Never before in human history have we had immediate access to almost any kind of information. Yet, with all of the information we have at our fingertips we still misdiagnose illnesses, create educational programs that don’t help students, sink millions of dollars into business plans that never get off the ground and overlook simple details that cost valuable time, energy and lives.
We train longer, specialize more, use ever advancing technologies and we still manage to solve the wrong problems.
Because we have been taught that what we first see as the problem really is the problem.
We have good reason for this — school already sets up the problem for us.
What is the capital of Spain? Madrid.
We have been taught to find answers to problems, not to question the problem itself.
Today’s problems are not text-book formulas. They are complex, ambiguous, non-routine, difficult and potentially dangerous.
Yet, we still use the same strategies we learned in elementary school to solve these problems.
In fact, in my 45 years of practice, I have found that ninety-nine percent of the time what we THINK is the problem is actually NOT the problem. I talk about this in my latest book, Solve the Real Problem.
So why are we so bad at this?
Recently the Harvard Business Review reported the results of a survey of top-level executives on problem diagnosis.
The findings were stunning – with 85% of these leaders, who were a mix of both public and private sector, responding that their organizations were just plain bad at diagnosing their problems.
87% said that their companies were experiencing significant costs as a result of this weakness.
Here’s why: Managers are typically responsible for output. Results. Efficiency. Bottom lines. Managers tend to switch quickly into solution mode when they see a problem to solve.
Conversely, in a study on “problem construction,” researchers instructed half of the participants to restate the problem in a variety of ways before starting to work. The other half of the participants were instructed to read the problem and immediately solve it.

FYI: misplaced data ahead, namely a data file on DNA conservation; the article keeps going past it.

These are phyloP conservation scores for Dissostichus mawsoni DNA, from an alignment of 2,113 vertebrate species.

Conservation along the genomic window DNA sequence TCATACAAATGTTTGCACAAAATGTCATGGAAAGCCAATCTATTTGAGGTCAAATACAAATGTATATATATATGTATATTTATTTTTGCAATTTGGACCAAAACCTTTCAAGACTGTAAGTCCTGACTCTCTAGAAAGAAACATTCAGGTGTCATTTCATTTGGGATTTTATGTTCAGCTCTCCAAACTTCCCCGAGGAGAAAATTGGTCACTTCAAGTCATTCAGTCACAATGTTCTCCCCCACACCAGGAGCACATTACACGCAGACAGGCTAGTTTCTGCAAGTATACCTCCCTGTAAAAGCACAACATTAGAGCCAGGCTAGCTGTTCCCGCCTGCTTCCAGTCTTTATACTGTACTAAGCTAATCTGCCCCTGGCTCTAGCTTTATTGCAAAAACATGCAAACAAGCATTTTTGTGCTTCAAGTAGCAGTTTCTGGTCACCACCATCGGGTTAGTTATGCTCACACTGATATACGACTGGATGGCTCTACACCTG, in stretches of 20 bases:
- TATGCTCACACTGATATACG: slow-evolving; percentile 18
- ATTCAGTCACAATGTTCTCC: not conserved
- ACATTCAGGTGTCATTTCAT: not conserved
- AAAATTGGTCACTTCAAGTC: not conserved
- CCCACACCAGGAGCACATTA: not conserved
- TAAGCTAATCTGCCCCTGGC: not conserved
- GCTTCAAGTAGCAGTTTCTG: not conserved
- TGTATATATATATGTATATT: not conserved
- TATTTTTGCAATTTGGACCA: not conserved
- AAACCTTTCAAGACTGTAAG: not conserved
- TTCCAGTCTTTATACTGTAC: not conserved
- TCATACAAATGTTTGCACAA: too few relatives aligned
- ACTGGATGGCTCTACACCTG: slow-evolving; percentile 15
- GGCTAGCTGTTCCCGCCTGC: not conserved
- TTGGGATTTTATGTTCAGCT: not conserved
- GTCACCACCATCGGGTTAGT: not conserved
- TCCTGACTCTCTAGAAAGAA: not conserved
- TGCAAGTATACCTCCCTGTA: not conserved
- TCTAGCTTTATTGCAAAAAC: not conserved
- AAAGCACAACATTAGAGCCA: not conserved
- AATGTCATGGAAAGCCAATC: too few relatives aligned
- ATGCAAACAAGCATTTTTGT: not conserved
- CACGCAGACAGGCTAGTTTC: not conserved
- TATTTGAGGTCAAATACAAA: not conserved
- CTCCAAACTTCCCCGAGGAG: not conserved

The results: Those individuals who restated the problem in a variety of different ways produced more original and higher quality solutions than those participants who went right to work.
So, how long did it take for the group to restate the problem?
Answer: The subjects took between 5 to 6 minutes to finish generating a list of problem statements from which they selected a problem and then generated ideas to solve.
That’s all. Five to six minutes.
There is a simple method to make sure you are solving the right problem – that method is asking questions. But not just any type of questions – creative questions.
Creative questions are the path to finding the best problem to solve. They are the beginning of the journey of discovery. Naturally, this begs the question….
What is a creative question?
There are actually three types of questions:
Fact finding questions: Questions that ask for information.
Once you have the information, the question is answered. That’s it. Here are a couple: How many miles is it from Los Angeles to Paris? How much does it cost to fly from Los Angeles to Paris?
Judgment or decision questions: Should I go to Paris for a vacation? Should I buy that new guitar? Judgment questions involve a value judgment and ask for a yes or no answer.
A creative question is stated in such a way to find an infinite number of ideas. In what ways might I raise the money for a vacation in Paris? What might be all of the names for my new guitar company?
Notice the difference?
A creative question provokes your brain to go and look for creative answers – lots of answers.
So how do you turn a question into a “creative question?”
There is actually a format. The language we use to describe a problem determines the
kinds of answers we generate. Creative questions begin with phrases that open up your thinking.
Notice the difference below.
We don’t have enough money.
It’s too expensive.
How might we raise the money?
How to reduce the cost?
See the difference? The first two statements block your thinking. They send a message to your brain that there aren’t any ideas out there so why bother looking.
When we are generating creative questions we begin the question with these phrases:
“How to …”
“How might… “
“What might be all the ways…”
Questions framed in this way provoke your mind to search for ideas.
In other words, creative questions tell your brain to consider what “might” be. It is built right into the construction of the question!
They tell your brain “Let’s go find some answers.” And because we’re using the word might, these can be any answers. We haven’t made any decisions yet. Look for options.”
What can you do to immediately improve your ability to find the real problem?
Don’t accept your first impression of the problem as the real problem.
Ask creative questions.
Take a few minutes to generate 10+ creative questions.
Choose the creative question(s) that best defines your problem.
Then, begin generating ideas to solve your “real” problem.
Can you afford to spend 5 minutes to find the real problem?
Can you afford not to?
Written by Roger L. Firestien, Ph.D.
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